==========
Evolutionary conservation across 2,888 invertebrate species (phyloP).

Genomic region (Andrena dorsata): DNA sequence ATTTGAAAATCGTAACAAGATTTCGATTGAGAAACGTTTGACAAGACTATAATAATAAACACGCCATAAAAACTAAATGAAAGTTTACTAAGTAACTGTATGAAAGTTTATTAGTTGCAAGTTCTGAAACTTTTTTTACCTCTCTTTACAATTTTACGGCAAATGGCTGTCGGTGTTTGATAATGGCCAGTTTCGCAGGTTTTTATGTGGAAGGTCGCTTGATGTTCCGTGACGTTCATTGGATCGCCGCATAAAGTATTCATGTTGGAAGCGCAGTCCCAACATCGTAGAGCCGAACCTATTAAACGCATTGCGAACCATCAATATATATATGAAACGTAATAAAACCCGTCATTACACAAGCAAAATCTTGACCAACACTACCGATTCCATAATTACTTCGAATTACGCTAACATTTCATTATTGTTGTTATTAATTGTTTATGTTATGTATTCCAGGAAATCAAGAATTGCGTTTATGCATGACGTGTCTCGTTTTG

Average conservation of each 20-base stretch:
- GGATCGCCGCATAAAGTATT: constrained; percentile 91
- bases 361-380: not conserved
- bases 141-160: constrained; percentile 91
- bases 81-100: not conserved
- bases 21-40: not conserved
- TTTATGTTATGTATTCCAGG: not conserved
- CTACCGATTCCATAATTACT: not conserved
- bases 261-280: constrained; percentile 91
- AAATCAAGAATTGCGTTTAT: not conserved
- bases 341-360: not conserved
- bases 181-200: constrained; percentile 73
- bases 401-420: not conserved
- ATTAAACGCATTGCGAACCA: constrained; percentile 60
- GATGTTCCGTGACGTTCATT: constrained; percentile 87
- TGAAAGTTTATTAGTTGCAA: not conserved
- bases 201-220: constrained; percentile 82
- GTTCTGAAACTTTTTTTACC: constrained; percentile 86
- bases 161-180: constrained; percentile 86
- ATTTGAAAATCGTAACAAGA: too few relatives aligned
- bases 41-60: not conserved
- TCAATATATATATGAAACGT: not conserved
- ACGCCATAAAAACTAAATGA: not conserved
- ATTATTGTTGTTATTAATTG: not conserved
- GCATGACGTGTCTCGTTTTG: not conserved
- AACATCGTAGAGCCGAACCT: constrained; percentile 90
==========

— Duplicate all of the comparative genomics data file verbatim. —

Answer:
Evolutionary conservation across 2,888 invertebrate species (phyloP).

Genomic region (Andrena dorsata): DNA sequence ATTTGAAAATCGTAACAAGATTTCGATTGAGAAACGTTTGACAAGACTATAATAATAAACACGCCATAAAAACTAAATGAAAGTTTACTAAGTAACTGTATGAAAGTTTATTAGTTGCAAGTTCTGAAACTTTTTTTACCTCTCTTTACAATTTTACGGCAAATGGCTGTCGGTGTTTGATAATGGCCAGTTTCGCAGGTTTTTATGTGGAAGGTCGCTTGATGTTCCGTGACGTTCATTGGATCGCCGCATAAAGTATTCATGTTGGAAGCGCAGTCCCAACATCGTAGAGCCGAACCTATTAAACGCATTGCGAACCATCAATATATATATGAAACGTAATAAAACCCGTCATTACACAAGCAAAATCTTGACCAACACTACCGATTCCATAATTACTTCGAATTACGCTAACATTTCATTATTGTTGTTATTAATTGTTTATGTTATGTATTCCAGGAAATCAAGAATTGCGTTTATGCATGACGTGTCTCGTTTTG

Average conservation of each 20-base stretch:
- GGATCGCCGCATAAAGTATT: constrained; percentile 91
- bases 361-380: not conserved
- bases 141-160: constrained; percentile 91
- bases 81-100: not conserved
- bases 21-40: not conserved
- TTTATGTTATGTATTCCAGG: not conserved
- CTACCGATTCCATAATTACT: not conserved
- bases 261-280: constrained; percentile 91
- AAATCAAGAATTGCGTTTAT: not conserved
- bases 341-360: not conserved
- bases 181-200: constrained; percentile 73
- bases 401-420: not conserved
- ATTAAACGCATTGCGAACCA: constrained; percentile 60
- GATGTTCCGTGACGTTCATT: constrained; percentile 87
- TGAAAGTTTATTAGTTGCAA: not conserved
- bases 201-220: constrained; percentile 82
- GTTCTGAAACTTTTTTTACC: constrained; percentile 86
- bases 161-180: constrained; percentile 86
- ATTTGAAAATCGTAACAAGA: too few relatives aligned
- bases 41-60: not conserved
- TCAATATATATATGAAACGT: not conserved
- ACGCCATAAAAACTAAATGA: not conserved
- ATTATTGTTGTTATTAATTG: not conserved
- GCATGACGTGTCTCGTTTTG: not conserved
- AACATCGTAGAGCCGAACCT: constrained; percentile 90